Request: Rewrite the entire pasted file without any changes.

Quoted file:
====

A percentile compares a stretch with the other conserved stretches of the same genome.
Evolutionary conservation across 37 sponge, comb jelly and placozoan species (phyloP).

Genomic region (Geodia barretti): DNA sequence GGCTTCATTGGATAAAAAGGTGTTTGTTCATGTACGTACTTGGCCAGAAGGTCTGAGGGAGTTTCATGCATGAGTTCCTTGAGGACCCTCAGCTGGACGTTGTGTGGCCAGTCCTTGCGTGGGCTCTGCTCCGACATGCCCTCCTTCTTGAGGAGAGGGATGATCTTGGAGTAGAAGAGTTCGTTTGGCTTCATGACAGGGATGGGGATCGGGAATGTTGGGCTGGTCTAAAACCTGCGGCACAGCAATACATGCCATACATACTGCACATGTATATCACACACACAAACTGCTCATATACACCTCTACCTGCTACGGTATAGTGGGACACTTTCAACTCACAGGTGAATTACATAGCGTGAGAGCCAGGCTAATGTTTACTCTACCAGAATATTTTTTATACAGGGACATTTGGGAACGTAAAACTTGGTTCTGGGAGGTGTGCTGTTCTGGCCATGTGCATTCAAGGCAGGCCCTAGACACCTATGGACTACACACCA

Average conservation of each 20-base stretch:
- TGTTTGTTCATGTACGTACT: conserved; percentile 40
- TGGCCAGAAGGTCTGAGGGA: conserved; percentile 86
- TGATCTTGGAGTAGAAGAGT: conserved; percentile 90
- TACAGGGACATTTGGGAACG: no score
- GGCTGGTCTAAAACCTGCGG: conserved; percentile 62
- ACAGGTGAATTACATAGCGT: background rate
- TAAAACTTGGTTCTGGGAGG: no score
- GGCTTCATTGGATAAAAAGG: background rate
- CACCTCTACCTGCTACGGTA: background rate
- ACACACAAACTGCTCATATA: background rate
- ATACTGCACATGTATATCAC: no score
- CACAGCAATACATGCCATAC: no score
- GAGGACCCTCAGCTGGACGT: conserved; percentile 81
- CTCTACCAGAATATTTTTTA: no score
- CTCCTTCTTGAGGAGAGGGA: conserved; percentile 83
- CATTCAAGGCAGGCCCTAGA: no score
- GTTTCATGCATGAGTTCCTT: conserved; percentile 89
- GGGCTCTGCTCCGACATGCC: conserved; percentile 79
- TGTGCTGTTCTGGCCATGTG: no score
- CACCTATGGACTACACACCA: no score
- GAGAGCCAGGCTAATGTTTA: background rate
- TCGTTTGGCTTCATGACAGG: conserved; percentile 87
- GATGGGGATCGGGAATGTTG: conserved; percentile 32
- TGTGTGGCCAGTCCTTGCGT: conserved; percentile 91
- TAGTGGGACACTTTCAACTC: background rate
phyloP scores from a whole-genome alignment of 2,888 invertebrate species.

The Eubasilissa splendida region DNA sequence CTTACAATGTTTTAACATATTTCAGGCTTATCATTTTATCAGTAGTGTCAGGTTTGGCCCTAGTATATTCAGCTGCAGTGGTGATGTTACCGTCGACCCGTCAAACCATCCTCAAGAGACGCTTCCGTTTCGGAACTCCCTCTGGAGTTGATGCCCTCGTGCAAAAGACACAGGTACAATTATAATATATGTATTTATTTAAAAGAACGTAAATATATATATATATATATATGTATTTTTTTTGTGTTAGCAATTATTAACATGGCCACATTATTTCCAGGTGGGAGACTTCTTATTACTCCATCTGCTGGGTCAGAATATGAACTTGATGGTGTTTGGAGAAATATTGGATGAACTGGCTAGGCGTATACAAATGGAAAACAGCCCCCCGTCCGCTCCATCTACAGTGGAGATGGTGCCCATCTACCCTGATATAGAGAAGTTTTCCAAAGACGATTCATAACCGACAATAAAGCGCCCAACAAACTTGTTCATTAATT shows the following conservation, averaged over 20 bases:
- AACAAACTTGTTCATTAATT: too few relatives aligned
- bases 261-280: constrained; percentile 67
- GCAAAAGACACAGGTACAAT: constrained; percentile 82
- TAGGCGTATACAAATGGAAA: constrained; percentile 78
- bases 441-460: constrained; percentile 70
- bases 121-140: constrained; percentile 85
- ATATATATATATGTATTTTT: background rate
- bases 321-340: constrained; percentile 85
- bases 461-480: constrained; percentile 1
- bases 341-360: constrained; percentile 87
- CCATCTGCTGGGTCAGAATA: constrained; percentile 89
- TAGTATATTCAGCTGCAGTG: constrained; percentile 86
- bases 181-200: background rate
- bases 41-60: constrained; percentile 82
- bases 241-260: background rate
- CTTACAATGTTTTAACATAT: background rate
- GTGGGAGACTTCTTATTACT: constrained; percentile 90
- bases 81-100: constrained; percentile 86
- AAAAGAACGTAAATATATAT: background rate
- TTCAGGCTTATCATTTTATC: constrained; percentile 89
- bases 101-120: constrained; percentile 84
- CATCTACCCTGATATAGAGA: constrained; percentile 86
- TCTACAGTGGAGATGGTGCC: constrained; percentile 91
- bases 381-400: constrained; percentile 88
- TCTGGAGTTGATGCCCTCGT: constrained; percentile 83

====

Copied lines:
A percentile compares a stretch with the other conserved stretches of the same genome.
Evolutionary conservation across 37 sponge, comb jelly and placozoan species (phyloP).

Genomic region (Geodia barretti): DNA sequence GGCTTCATTGGATAAAAAGGTGTTTGTTCATGTACGTACTTGGCCAGAAGGTCTGAGGGAGTTTCATGCATGAGTTCCTTGAGGACCCTCAGCTGGACGTTGTGTGGCCAGTCCTTGCGTGGGCTCTGCTCCGACATGCCCTCCTTCTTGAGGAGAGGGATGATCTTGGAGTAGAAGAGTTCGTTTGGCTTCATGACAGGGATGGGGATCGGGAATGTTGGGCTGGTCTAAAACCTGCGGCACAGCAATACATGCCATACATACTGCACATGTATATCACACACACAAACTGCTCATATACACCTCTACCTGCTACGGTATAGTGGGACACTTTCAACTCACAGGTGAATTACATAGCGTGAGAGCCAGGCTAATGTTTACTCTACCAGAATATTTTTTATACAGGGACATTTGGGAACGTAAAACTTGGTTCTGGGAGGTGTGCTGTTCTGGCCATGTGCATTCAAGGCAGGCCCTAGACACCTATGGACTACACACCA

Average conservation of each 20-base stretch:
- TGTTTGTTCATGTACGTACT: conserved; percentile 40
- TGGCCAGAAGGTCTGAGGGA: conserved; percentile 86
- TGATCTTGGAGTAGAAGAGT: conserved; percentile 90
- TACAGGGACATTTGGGAACG: no score
- GGCTGGTCTAAAACCTGCGG: conserved; percentile 62
- ACAGGTGAATTACATAGCGT: background rate
- TAAAACTTGGTTCTGGGAGG: no score
- GGCTTCATTGGATAAAAAGG: background rate
- CACCTCTACCTGCTACGGTA: background rate
- ACACACAAACTGCTCATATA: background rate
- ATACTGCACATGTATATCAC: no score
- CACAGCAATACATGCCATAC: no score
- GAGGACCCTCAGCTGGACGT: conserved; percentile 81
- CTCTACCAGAATATTTTTTA: no score
- CTCCTTCTTGAGGAGAGGGA: conserved; percentile 83
- CATTCAAGGCAGGCCCTAGA: no score
- GTTTCATGCATGAGTTCCTT: conserved; percentile 89
- GGGCTCTGCTCCGACATGCC: conserved; percentile 79
- TGTGCTGTTCTGGCCATGTG: no score
- CACCTATGGACTACACACCA: no score
- GAGAGCCAGGCTAATGTTTA: background rate
- TCGTTTGGCTTCATGACAGG: conserved; percentile 87
- GATGGGGATCGGGAATGTTG: conserved; percentile 32
- TGTGTGGCCAGTCCTTGCGT: conserved; percentile 91
- TAGTGGGACACTTTCAACTC: background rate
phyloP scores from a whole-genome alignment of 2,888 invertebrate species.

The Eubasilissa splendida region DNA sequence CTTACAATGTTTTAACATATTTCAGGCTTATCATTTTATCAGTAGTGTCAGGTTTGGCCCTAGTATATTCAGCTGCAGTGGTGATGTTACCGTCGACCCGTCAAACCATCCTCAAGAGACGCTTCCGTTTCGGAACTCCCTCTGGAGTTGATGCCCTCGTGCAAAAGACACAGGTACAATTATAATATATGTATTTATTTAAAAGAACGTAAATATATATATATATATATATGTATTTTTTTTGTGTTAGCAATTATTAACATGGCCACATTATTTCCAGGTGGGAGACTTCTTATTACTCCATCTGCTGGGTCAGAATATGAACTTGATGGTGTTTGGAGAAATATTGGATGAACTGGCTAGGCGTATACAAATGGAAAACAGCCCCCCGTCCGCTCCATCTACAGTGGAGATGGTGCCCATCTACCCTGATATAGAGAAGTTTTCCAAAGACGATTCATAACCGACAATAAAGCGCCCAACAAACTTGTTCATTAATT shows the following conservation, averaged over 20 bases:
- AACAAACTTGTTCATTAATT: too few relatives aligned
- bases 261-280: constrained; percentile 67
- GCAAAAGACACAGGTACAAT: constrained; percentile 82
- TAGGCGTATACAAATGGAAA: constrained; percentile 78
- bases 441-460: constrained; percentile 70
- bases 121-140: constrained; percentile 85
- ATATATATATATGTATTTTT: background rate
- bases 321-340: constrained; percentile 85
- bases 461-480: constrained; percentile 1
- bases 341-360: constrained; percentile 87
- CCATCTGCTGGGTCAGAATA: constrained; percentile 89
- TAGTATATTCAGCTGCAGTG: constrained; percentile 86
- bases 181-200: background rate
- bases 41-60: constrained; percentile 82
- bases 241-260: background rate
- CTTACAATGTTTTAACATAT: background rate
- GTGGGAGACTTCTTATTACT: constrained; percentile 90
- bases 81-100: constrained; percentile 86
- AAAAGAACGTAAATATATAT: background rate
- TTCAGGCTTATCATTTTATC: constrained; percentile 89
- bases 101-120: constrained; percentile 84
- CATCTACCCTGATATAGAGA: constrained; percentile 86
- TCTACAGTGGAGATGGTGCC: constrained; percentile 91
- bases 381-400: constrained; percentile 88
- TCTGGAGTTGATGCCCTCGT: constrained; percentile 83